CNN, but not the major networks, broadcast George W. Bush's war speech Monday night, the lower quarter of the network's frame typically crammed with letters. These included the red logo in the left-hand corner; the tendentious slug-line "Showdown: Iraq" under the presidential seal on the podium; the dateline "The Cincinnati Museum Center" under the showdown; the helpful amplifier "Cincinnati, Ohio" under that; and finally, stage-bottom, the perpetual news crawl, for those viewers whose interest drifted from war to anti-anemia drugs, snipers, or baseball.
And then there was the map: a modest gray bas-relief that constituted a backdrop. This map, supplied of course by the White House and not CNN, was a masterstroke. It marked the proceedings as international—the only visible America flag was a smudge on Bush's lapel—and it distracted neither from the instructive graphics nor from the commander in chief's aquafresh tie. It also showed our friends and foes alike that the old, cursed Mercator projection map of the world—the grade-school one, the 1569 one, the biased Eurocentric one on which South America is ludicrously smaller than Europe—is officially obsolete.
No more florid us-and-them. No more the cartography of looking-out-for-No.-1. The map in Ohio last night rivaled the U.N. General Assembly as a stage set to bolster a multilateral message. Bush's White House design team probably didn't even consider Mercator; why take the chance of sending a message of American dominance? Instead, the uniformly gray USA hung in the upper left-hand corner, looking ragged, with Florida an especially loose thread. Europe and Asia sprawled off to the upper right. Africa, into whose crook the president's shoulder fitted nicely, looked solid and magnificent. The Middle East hovered at the president's left temple.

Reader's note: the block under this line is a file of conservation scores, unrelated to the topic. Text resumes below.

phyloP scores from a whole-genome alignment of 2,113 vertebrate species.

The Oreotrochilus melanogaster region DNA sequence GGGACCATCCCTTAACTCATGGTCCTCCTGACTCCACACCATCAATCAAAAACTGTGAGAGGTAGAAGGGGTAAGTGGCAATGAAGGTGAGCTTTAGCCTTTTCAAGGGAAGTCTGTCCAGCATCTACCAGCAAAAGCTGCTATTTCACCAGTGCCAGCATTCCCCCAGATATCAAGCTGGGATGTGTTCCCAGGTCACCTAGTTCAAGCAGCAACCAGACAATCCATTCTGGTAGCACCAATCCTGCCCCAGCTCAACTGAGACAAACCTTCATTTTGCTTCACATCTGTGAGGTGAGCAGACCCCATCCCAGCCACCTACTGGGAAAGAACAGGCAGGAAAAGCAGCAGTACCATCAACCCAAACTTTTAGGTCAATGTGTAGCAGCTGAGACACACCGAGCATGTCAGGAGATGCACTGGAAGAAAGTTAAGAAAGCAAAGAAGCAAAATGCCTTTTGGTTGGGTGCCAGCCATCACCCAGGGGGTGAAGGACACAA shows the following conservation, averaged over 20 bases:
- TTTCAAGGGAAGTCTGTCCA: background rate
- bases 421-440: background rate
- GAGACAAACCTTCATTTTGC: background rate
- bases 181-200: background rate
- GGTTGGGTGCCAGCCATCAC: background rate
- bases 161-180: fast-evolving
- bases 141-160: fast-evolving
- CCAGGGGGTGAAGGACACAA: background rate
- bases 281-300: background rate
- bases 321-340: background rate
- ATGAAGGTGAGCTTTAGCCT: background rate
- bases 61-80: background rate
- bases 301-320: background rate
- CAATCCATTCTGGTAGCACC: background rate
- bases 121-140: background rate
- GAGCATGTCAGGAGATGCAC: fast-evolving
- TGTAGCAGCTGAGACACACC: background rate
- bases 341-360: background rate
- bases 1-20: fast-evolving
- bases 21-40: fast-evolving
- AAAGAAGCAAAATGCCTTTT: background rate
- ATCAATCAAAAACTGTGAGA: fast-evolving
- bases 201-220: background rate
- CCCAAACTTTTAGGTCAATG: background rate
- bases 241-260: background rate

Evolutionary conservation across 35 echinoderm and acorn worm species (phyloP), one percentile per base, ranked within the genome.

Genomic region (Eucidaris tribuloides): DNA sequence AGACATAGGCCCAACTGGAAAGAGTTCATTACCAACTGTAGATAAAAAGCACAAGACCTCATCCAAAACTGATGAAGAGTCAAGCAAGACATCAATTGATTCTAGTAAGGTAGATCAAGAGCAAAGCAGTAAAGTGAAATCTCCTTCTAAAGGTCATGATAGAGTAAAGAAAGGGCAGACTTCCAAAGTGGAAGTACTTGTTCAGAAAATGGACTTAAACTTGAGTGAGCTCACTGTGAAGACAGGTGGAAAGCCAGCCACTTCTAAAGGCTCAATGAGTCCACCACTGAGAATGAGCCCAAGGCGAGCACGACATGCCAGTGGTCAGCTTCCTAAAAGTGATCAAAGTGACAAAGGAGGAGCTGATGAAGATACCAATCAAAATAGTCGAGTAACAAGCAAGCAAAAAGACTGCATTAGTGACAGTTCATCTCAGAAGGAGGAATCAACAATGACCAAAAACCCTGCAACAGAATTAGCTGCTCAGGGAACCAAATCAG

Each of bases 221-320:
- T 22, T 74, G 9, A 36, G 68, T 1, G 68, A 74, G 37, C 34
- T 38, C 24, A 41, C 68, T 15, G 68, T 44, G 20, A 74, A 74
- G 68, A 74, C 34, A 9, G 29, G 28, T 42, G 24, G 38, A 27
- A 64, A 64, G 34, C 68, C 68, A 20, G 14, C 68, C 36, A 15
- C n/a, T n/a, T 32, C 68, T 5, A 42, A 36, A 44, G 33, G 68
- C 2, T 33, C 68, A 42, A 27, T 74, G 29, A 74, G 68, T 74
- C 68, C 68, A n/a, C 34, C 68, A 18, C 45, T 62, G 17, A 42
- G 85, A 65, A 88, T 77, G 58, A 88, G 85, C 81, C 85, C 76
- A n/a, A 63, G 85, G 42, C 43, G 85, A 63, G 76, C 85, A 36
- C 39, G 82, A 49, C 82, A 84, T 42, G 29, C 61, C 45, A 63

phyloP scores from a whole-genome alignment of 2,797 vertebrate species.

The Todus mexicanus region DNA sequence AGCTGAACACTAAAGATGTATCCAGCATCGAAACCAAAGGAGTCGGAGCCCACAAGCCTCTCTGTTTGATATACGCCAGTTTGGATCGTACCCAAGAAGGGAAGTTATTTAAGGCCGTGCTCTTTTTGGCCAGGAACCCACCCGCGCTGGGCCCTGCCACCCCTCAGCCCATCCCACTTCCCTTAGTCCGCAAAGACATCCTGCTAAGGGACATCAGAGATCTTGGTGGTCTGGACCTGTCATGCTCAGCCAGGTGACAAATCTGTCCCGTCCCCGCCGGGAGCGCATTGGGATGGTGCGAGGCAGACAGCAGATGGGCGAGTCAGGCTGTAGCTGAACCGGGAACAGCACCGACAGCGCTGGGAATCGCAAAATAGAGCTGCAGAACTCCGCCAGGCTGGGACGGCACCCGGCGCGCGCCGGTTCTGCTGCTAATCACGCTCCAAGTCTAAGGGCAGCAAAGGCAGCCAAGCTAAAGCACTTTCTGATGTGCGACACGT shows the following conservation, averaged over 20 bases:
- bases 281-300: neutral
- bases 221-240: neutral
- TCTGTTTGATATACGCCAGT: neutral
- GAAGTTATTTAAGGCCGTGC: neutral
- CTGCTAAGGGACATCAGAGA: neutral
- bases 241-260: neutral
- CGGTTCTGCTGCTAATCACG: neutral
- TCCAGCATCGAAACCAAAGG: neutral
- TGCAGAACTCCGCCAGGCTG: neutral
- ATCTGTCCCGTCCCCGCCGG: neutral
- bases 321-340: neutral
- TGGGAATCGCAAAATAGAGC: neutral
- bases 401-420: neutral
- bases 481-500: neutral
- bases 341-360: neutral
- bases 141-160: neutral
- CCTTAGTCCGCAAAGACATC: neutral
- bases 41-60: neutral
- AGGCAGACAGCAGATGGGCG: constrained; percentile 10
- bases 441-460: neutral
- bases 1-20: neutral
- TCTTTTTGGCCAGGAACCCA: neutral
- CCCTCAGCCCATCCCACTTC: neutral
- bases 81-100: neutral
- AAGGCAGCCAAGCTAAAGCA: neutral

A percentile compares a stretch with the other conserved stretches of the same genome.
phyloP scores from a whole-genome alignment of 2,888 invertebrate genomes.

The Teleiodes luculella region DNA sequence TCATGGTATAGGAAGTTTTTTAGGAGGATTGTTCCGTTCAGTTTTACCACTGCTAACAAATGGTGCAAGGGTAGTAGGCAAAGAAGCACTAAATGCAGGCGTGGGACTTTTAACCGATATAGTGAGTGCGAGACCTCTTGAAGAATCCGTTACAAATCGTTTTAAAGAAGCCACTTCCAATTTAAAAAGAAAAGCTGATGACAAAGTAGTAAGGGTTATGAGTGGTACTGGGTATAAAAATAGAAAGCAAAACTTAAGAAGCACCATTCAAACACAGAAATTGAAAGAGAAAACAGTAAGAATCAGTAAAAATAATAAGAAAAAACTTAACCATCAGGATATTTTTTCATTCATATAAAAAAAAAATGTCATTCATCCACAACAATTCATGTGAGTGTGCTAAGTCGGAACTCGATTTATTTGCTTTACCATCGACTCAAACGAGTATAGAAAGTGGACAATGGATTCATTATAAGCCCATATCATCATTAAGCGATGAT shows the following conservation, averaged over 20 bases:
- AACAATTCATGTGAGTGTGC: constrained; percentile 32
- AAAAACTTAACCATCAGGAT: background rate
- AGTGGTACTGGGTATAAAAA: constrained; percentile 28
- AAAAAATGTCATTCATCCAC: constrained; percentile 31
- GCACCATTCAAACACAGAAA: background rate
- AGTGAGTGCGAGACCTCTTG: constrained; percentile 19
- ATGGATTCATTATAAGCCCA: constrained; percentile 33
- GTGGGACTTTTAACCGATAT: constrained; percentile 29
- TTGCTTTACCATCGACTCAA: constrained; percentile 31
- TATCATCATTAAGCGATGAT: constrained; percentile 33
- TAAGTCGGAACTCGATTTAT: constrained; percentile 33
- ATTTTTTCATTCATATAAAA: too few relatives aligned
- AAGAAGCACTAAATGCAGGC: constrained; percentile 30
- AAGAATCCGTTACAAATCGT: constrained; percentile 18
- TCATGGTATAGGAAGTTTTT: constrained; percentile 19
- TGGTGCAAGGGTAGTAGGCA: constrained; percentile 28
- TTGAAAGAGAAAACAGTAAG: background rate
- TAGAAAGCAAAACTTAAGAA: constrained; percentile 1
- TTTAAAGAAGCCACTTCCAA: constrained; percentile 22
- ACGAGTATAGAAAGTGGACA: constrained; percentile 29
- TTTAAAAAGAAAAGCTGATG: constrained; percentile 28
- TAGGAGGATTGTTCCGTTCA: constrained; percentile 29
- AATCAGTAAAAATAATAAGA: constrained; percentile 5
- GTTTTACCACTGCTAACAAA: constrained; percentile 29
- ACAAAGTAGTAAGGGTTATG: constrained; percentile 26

The map successfully conveys a message of international community, but, to those who grew up on Mercator, it still looks too high. The navigator's mischief—placing the equator two-thirds of the way down the map rather than halfway down—has been corrected. The world has been yanked up, jerked into rectitude. Still—forsaking fairness for a minute, and politics, and even empiricism—does anybody but me miss the guilty pleasure of Mercator? Remember how it used to offer color and clarity, cartoonish egocentricism and even a direct sightline to one's hometown? Now it's just nationalist memorabilia. Yikes. It's really time to roll that stuff up and pack it away when even a Republican president bent on war won't get near it.